All week, we are looking at demographic changes in the currently very red, very Republican Lone Star state. Democrats hope the growing size and potential voting clout of the Latin population will turn Texas blue.
Whether that happens or not, the Texas Democratic Party already bears little resemblance to what it looked like when it last dominated Texas politics decades ago.
NPR's Don Gonyea brings us the latest in our series Texas 2020.
It's no secret: Texas is big. And it's getting bigger.
The Lone Star State has added about 5 million people since the turn of the century, and its population is expected to swell by another 5 million by 2020.
This week, NPR examines the dramatic demographic shifts underway in the Lone Star State in our series Texas 2020. We'll look ahead to how the second-biggest state could change in the next decade — and what that could mean for the rest of America.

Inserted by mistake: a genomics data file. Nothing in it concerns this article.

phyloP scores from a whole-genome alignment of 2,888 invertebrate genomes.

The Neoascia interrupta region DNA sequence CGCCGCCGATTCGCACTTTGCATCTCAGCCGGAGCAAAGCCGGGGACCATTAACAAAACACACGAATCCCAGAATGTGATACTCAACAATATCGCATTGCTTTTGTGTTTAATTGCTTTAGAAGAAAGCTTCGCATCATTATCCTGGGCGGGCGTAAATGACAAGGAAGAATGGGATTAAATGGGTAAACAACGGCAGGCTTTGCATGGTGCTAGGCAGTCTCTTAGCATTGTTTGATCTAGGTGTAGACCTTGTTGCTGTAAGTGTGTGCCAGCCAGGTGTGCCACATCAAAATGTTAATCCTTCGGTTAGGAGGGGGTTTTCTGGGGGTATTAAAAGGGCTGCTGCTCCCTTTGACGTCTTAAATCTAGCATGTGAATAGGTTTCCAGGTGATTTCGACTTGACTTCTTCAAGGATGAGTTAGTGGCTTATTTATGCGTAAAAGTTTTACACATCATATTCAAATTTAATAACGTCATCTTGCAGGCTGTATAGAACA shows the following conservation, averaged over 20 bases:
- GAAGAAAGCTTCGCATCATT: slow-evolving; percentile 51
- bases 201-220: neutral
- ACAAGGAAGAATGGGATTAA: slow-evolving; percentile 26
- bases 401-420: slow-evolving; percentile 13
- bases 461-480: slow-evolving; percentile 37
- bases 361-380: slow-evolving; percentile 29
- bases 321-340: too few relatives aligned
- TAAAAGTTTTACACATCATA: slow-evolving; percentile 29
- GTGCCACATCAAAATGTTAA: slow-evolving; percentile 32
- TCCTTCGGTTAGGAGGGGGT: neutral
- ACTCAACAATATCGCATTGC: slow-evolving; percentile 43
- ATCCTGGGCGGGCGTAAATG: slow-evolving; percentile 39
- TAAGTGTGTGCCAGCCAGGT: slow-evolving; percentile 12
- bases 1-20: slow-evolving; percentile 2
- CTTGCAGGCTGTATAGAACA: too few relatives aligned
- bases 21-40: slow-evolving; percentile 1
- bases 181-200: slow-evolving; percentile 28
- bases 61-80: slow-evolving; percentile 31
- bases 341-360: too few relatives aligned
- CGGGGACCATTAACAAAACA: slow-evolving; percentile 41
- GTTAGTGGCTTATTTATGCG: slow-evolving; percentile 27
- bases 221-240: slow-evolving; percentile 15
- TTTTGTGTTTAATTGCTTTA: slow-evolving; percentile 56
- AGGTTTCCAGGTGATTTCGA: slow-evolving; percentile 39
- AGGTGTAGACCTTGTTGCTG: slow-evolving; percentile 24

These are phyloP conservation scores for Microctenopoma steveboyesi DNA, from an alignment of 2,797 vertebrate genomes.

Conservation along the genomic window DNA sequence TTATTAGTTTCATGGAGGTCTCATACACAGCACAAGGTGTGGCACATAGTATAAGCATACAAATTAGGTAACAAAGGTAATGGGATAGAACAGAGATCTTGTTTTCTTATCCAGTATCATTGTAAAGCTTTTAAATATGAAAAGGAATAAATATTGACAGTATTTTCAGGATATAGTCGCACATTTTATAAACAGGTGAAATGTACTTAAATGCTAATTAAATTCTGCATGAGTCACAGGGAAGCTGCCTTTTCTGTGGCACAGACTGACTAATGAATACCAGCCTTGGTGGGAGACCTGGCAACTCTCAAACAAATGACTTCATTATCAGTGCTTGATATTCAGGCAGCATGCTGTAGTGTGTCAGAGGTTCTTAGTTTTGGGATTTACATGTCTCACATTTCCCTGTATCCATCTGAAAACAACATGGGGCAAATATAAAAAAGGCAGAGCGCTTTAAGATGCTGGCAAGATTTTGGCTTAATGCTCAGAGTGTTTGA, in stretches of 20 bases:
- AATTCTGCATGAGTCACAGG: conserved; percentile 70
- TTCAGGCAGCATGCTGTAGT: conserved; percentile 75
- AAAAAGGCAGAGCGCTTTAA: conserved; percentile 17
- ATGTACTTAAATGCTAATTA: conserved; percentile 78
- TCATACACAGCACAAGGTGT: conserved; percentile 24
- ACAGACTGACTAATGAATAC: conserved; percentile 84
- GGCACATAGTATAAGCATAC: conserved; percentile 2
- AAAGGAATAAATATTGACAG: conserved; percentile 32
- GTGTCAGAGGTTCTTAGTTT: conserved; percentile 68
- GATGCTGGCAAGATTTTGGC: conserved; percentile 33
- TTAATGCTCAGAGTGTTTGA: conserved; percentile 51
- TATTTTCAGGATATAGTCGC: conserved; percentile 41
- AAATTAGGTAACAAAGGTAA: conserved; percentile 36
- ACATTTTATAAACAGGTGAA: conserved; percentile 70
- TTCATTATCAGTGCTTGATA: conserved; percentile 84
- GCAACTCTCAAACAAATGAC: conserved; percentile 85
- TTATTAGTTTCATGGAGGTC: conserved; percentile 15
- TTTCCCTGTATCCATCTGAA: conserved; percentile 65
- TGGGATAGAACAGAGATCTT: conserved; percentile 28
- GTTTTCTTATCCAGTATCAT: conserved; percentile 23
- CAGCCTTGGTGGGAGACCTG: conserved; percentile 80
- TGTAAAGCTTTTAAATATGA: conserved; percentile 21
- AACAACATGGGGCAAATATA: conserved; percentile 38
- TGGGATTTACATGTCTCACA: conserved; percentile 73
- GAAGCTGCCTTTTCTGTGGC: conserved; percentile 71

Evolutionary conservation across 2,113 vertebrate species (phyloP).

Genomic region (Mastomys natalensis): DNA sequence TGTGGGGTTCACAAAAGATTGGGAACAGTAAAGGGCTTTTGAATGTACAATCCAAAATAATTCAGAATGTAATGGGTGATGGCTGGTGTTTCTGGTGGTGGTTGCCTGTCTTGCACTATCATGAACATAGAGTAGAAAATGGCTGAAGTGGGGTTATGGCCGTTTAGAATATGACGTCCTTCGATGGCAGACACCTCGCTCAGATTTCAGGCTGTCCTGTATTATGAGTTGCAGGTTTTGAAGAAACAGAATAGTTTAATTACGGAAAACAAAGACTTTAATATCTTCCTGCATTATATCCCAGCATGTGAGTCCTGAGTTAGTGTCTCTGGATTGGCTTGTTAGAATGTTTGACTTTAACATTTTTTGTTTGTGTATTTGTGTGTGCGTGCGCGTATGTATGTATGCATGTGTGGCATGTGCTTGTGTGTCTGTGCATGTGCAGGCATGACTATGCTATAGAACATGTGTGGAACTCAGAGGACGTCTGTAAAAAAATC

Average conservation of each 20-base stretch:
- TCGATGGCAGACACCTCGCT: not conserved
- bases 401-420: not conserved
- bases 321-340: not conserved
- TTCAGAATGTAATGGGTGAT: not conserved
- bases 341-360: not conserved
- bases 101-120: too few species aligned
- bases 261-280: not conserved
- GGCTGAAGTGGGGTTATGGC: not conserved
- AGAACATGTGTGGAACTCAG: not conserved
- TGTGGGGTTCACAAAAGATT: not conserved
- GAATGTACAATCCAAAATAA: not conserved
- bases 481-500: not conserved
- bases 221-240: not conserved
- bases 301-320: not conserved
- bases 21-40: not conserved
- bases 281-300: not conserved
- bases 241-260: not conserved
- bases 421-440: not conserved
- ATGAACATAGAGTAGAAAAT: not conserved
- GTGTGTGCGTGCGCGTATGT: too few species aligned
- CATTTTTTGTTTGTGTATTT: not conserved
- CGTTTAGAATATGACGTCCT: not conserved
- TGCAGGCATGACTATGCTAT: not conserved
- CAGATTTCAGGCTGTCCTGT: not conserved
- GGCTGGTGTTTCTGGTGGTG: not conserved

Louisiana Gov. Bobby Jindal (foreground) speaks after a meeting with President Obama at the White House on Feb. 25. With him (from left): National Governors Association Vice Chairwoman Oklahoma Gov. Mary Fallin, Colorado Gov. John Hickenlooper, Vermont Gov. Peter Shumlin, and Delaware Gov. Jack Markell.
Credit Alex Wong / Getty Images
Republican Gov. Rick Scott, who is already executing prisoners faster than any Florida governor in modern times, signed a bill Monday designed to speed up the death penalty process.
Six weeks ago, Democratic Gov. Martin O'Malley moved in the opposite direction: He signed a bill abolishing the death penalty, making Maryland the sixth state to end capital punishment in as many years.